A Vulcan View of Hot-Rolled Sheet Piling

In the 1960’s Vulcan put out its Data Manual, which is now (with some improvements) in the vulcanhammer.info Guide to Pile Driving Equipment. Part of that gave dimensions for a wide variety of sheet piling. The purpose of this post is to use some of these illustrations to show various types of hot rolled sheet piling (there are many corresponding sections of cold-rolled sheeting.)

This is the classic Z-shape sheet piling, the ZP-38 section from Bethlehem Steel. Note that the different segments in the sheeting are rolled at right angles to each other. From a moment of inertia standpoint this is the most efficient way to do it, it was difficult to roll.
A more conventional (and contemporary) Z-shape, the ZP-27 section from Bethlehem Steel. The centre segment is at an obtuse angle with the extreme fibre segments, which decreases the moment but makes the sheeting easier to roll and less prone to failure at the corners.
The MZ-27 Section from U.S. Steel Corporation. This diagram shows the location of the neutral axis. Sheet pile is designed like a continuous beam in that the shape has a moment of inertia (and section modulus) and the extreme fibre stress sigma is simply sigma = Mc/I. Note that the neutral axis is slightly different from the centreline of the web; that’s because the interlocks induce a slight lack of symmetry in the section.
One type of European Z-sheeting is the Frodingham sections, from the UK. Here two are shown; this is traditionally how they are driven, two at a time, whether by impact hammers or especially vibratory ones. The interlocks are different than their American counterparts. In earlier times this was a distinguishing difference between American and European sheeting, but now both can be seen on both sides of the Atlantic and elsewhere.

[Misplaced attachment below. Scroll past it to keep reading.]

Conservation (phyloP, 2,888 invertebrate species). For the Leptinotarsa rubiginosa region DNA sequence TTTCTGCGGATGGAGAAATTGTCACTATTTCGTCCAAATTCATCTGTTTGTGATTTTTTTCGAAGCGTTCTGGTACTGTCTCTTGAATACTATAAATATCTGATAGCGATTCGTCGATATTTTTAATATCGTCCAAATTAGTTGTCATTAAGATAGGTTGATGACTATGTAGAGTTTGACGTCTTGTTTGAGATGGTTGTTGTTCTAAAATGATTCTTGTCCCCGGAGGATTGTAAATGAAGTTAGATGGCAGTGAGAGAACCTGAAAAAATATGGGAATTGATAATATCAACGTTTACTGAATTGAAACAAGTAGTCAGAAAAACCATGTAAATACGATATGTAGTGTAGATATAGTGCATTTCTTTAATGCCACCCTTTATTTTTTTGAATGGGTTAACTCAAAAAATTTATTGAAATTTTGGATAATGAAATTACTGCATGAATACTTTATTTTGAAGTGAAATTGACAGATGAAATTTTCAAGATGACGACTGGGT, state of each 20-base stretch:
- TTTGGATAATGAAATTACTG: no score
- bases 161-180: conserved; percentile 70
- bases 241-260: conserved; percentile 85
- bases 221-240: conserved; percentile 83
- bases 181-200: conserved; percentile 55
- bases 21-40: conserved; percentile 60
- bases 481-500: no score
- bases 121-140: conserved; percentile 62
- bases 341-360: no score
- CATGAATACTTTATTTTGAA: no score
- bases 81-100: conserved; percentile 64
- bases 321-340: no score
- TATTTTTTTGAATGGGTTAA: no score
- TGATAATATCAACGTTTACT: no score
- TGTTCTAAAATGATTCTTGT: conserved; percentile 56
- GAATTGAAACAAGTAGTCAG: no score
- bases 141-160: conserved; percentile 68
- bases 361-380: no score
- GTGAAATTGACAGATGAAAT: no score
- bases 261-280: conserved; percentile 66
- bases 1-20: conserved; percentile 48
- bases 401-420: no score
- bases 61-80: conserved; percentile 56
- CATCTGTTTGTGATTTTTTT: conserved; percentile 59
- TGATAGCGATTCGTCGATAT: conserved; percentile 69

A different type of sheeting is the deep arch sheeting, in this case Larssen sheeting. Originally designed by Tryggve Larssen, It has become popular in many parts of the world. One of the enduring disputes in sheet pile design is the fact that European designers consider the neutral axis at the interlocks, while American ones generally reject this. The difference is significant and explains why Larssen sheeting has not gained the acceptance in the US it has elsewhere.
Related to this are deep arch sections such as this, the DP-2 section from Bethlehem Steel. In addition to the moment of inertia aspects of the design, these sections allowed some angling between the sections, as is shown on the left. This made it possible to use this sheet with curved walls.
A completely different type of sheeting is the straight or flat web sheeting, in this case the MP-101 section from U.S. Steel. These are primarily used in cellular cofferdams. Instead of moment resistance the sheets transmit tension through the web and the interlocks. The fill in the cofferdam puts a hoop stress in the cofferdam wall; these sheets hold the cell together.
Sort of a transition between flat web sheeting and bending type sheeting is the shallow arch section. It can be used in cellular cofferdams and walls where some moment resistance is required, but can also withstand loads along the web and interlocks.

After this was put out the manufacturers made some changes in the nomenclature, which are shown here. Needless to say the changes in who produces sheet piling have been dramatic from this illustration, but in reality the basic shape concepts have not changed very much.


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